Imagine reading about a new drug that reduces the risk of getting a dangerous disease by 25%. At first, this might sound very promising but does it really tell us what the real benefit of taking the new drug is?
Let’s assume 20 in 1,000 people get the disease without the drug. By taking the drug, this number is reduced to 15 in 1,000 people. While this is indeed a 25% relative drop, we should also consider the absolute reduction.
In absolute numbers, the new drug has only reduced the number of people getting the disease from 20 in 1,000 to 15 in 1,000 people. So while it’s true that 25% fewer people get the disease, it’s also true that the actual risk of getting the disease is only 0.5 percentage points lower (reduced from 2.0% to 1.5%). Depending on potential side effects the new drug may not sound as promising anymore.
There is one important distinction to be made here. Percentage change must not be confused with a change in percentage points.
If someone told you that the conversion rate of your website had been reduced by 2% you need to be sure what is implied by this number. Your reaction should be considerably different if the person meant to say the conversion rate has been reduced from 4% to 2% (a drop of 2 percentage points) than if it was just a reduction from 4% to 3.92% (a 2 percentage drop).
When talking about changes we need to make sure everyone knows what the numbers mean. Are we talking about the relative or absolute numbers? Are we using percentages or percentage points?
We also need to be especially wary of relative numbers when the starting point is a very small number. If your AdWords campaign is generating 50% fewer conversions, you won’t panic if it is just a drop from 2 conversions to 1. But if it’s a drop from 2,000 to 1,000 conversions then you might consider panicking. A drop of 1 conversion is probably just a random fluctuation while a drop of 1,000 conversions might be caused by a serious issue.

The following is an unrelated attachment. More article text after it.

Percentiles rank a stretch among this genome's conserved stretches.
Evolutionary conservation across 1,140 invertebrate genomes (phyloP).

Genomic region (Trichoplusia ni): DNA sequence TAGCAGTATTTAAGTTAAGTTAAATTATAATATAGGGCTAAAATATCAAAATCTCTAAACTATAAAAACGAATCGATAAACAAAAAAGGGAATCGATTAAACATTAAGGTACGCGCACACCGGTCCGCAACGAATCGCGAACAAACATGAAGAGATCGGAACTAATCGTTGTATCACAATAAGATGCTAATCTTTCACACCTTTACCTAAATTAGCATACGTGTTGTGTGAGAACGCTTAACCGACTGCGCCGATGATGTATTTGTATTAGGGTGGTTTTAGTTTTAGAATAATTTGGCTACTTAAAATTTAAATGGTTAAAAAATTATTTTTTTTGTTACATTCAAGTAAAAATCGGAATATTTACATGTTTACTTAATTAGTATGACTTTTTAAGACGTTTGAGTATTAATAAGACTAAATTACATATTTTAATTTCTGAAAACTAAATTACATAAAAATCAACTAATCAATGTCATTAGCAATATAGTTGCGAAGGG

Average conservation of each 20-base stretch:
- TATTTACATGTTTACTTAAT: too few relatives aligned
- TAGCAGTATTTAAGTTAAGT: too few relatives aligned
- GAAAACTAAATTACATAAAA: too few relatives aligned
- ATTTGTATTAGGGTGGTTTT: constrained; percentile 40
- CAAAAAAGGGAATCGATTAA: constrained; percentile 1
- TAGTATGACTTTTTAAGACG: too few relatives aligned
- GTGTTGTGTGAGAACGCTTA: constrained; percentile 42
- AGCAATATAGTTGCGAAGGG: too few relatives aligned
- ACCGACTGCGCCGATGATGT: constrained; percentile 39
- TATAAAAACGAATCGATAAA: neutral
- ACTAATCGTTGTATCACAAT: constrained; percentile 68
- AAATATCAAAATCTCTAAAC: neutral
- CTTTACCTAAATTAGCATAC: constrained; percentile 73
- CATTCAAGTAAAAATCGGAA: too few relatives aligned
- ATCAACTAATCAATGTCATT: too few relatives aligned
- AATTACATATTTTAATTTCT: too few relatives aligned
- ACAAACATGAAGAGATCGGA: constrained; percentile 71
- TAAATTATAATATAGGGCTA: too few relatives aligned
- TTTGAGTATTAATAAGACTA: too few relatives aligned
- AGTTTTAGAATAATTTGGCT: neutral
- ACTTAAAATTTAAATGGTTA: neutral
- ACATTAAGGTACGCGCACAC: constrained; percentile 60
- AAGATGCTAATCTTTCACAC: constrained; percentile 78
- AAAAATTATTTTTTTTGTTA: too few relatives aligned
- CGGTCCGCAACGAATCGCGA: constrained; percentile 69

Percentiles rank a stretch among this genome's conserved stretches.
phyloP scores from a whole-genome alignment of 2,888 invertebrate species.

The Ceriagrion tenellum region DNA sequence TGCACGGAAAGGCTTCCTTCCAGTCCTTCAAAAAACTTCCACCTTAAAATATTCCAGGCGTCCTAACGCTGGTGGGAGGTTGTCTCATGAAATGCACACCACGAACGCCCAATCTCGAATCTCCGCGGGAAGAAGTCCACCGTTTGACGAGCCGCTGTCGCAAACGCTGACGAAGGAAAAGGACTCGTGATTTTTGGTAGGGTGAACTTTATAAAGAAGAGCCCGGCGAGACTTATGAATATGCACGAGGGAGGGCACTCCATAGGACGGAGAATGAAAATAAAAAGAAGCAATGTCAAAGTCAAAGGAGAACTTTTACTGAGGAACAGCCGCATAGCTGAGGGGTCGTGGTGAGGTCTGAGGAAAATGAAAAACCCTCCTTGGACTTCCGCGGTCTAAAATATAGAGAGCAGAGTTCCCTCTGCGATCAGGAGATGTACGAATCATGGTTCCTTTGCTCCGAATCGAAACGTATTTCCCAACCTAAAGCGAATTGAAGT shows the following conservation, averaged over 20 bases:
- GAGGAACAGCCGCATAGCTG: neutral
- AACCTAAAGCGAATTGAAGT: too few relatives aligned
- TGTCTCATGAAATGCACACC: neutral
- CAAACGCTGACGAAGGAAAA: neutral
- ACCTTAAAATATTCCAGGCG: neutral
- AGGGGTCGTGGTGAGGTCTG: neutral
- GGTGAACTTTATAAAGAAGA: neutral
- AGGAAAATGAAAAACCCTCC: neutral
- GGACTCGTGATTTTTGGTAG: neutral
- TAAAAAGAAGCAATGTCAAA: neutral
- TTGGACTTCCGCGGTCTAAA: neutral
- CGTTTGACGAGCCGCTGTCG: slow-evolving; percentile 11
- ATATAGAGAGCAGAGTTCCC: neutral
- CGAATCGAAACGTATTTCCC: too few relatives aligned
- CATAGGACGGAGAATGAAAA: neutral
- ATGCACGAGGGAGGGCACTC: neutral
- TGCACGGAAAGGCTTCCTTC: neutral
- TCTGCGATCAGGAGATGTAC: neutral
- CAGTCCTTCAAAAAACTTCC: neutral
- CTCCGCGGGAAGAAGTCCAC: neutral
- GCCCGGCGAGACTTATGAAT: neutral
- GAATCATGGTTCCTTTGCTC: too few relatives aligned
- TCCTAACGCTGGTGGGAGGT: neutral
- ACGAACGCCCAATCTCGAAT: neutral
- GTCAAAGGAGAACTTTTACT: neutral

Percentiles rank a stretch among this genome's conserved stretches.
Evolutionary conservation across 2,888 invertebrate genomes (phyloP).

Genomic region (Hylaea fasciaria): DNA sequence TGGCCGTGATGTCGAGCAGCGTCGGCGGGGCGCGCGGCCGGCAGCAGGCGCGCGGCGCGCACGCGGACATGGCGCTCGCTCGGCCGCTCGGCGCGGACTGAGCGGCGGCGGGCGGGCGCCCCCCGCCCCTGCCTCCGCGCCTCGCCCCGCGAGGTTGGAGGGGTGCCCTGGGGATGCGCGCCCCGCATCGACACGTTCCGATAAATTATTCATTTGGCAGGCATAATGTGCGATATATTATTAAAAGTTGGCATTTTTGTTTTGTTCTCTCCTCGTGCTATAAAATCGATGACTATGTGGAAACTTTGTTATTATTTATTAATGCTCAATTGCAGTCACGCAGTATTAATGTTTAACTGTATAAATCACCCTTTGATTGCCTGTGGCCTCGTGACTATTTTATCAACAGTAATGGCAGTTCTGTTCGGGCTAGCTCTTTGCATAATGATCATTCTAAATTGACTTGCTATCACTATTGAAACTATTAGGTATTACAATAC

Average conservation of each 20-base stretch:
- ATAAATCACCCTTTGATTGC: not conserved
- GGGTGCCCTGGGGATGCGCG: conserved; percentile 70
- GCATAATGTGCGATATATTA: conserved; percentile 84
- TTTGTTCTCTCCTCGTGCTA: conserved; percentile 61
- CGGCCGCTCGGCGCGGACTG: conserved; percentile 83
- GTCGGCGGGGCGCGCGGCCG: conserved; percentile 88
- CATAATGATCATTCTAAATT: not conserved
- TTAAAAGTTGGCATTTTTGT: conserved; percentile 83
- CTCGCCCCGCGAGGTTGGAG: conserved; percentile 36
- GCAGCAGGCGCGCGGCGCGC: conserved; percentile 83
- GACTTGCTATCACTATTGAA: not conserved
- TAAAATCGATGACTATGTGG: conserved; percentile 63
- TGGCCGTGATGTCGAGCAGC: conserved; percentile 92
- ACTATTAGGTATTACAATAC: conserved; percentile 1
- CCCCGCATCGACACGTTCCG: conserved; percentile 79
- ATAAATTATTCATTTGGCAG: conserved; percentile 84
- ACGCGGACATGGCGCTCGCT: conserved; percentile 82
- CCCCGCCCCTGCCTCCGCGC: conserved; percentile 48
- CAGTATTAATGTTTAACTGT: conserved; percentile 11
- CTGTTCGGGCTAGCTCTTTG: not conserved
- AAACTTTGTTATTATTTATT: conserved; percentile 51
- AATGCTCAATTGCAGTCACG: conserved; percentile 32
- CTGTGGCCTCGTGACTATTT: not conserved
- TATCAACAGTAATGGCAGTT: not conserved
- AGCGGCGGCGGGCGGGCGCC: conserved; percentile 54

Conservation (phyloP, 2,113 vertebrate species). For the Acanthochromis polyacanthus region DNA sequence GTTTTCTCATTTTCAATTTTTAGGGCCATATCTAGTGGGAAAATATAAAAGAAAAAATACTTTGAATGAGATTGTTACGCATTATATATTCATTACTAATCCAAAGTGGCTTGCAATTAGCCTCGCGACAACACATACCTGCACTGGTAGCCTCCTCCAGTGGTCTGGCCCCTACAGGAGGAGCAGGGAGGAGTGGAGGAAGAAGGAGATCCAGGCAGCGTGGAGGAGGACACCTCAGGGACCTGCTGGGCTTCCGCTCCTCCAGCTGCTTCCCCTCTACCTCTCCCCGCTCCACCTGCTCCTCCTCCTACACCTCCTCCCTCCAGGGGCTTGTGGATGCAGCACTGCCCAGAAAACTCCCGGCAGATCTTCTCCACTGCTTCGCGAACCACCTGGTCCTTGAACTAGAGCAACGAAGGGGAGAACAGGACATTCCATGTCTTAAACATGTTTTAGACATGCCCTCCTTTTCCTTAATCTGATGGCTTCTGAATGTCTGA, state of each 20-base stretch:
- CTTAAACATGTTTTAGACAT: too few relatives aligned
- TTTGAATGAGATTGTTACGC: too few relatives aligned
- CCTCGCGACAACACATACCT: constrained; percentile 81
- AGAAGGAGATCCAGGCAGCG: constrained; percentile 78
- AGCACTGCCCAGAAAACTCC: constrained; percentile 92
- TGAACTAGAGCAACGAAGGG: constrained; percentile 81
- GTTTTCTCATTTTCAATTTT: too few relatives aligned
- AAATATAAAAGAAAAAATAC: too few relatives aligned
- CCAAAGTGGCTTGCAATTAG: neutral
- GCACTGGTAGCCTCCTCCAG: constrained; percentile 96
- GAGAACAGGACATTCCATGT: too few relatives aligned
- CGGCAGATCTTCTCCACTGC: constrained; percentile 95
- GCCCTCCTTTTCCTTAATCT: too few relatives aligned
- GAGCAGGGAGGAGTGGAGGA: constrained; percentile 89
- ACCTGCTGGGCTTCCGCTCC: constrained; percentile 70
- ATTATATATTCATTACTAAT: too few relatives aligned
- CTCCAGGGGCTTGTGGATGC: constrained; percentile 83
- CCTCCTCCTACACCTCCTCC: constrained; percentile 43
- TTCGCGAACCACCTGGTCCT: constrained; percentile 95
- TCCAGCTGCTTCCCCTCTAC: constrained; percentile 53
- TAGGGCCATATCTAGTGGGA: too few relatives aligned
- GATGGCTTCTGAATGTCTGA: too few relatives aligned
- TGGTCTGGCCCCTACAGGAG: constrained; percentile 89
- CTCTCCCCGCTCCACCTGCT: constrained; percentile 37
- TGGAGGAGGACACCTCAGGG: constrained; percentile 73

In the example above you can see exactly how percentages will mislead when the absolute numbers are low. While the goal completions is down by 50 percent and the conversion rate is down by 63 percent, the actual change in goals completed is just 1. Not exactly something that would make you panic.
It just shows how percentages can be misleading when the absolute numbers are omitted.
Simpson’s paradox, as stated on Wikipedia, is the name of a paradox “in which a trend appears in different groups of data but disappears or reverses when these groups are combined.”
A textbook example of the Simpson’s paradox is the study of the 1973 admission figures for the University of California, Berkeley. The numbers showed that men applying were more likely than women to be admitted. 44% of all the men who applied got admitted while only 35% of women did.
The paradox arises when examining the individual departments since it appears that no department was significantly biased against women. As shown below, four of the six departments actually had a small bias in favor of women.
If you take a closer look at the number of applicants in the six departments, you will see that women tended to apply to generally competitive departments with low rates of admission (C, D, E, and F) while the majority of men applied to department A and B which have the highest admittance rate for both sexes.
So while the rate of women accepted is higher in 4 of the 6 departments, the total rate of admissions was higher for men because more men applied to departments with high rates of admission.
Say you want to compare the performance of two landing pages on your website. Looking at the conversion rates you conclude that page A is better than page B since page A has a conversion rate of 4.39% compared to only 3.49% of page B.
But look what happens if we segment the two landing pages by the traffic sources:
Now we see that even though page A has a higher total conversion rate, page B is actually doing better for every individual traffic source. Page A is not better; it just happens to get a lot more of its traffic from the high converting traffic sources than page B does. This is Simpson’s paradox – just like the example with college admission figures.
First of all, we should make sure to run properly randomized trials. If the numbers above were from an actual split-test of two landing pages, it would clearly be flawed since the traffic sources are skewed that much.
Apart from that, we should remember to always segment our data. As Avinash Kaushik wrote in a blog post: “There is no KPI so insightful all by itself, even in a trend or against a forecast, that it can’t be made more impactful by applying segmentation.”
I hope you have found the four statistical concepts interesting and hopefully learned something new to help you in your work.
Knowledge of statistics will only get more important in online marketing, and by educating yourself, you can make sure to stay ahead in a world where we are getting access to more and more interesting data.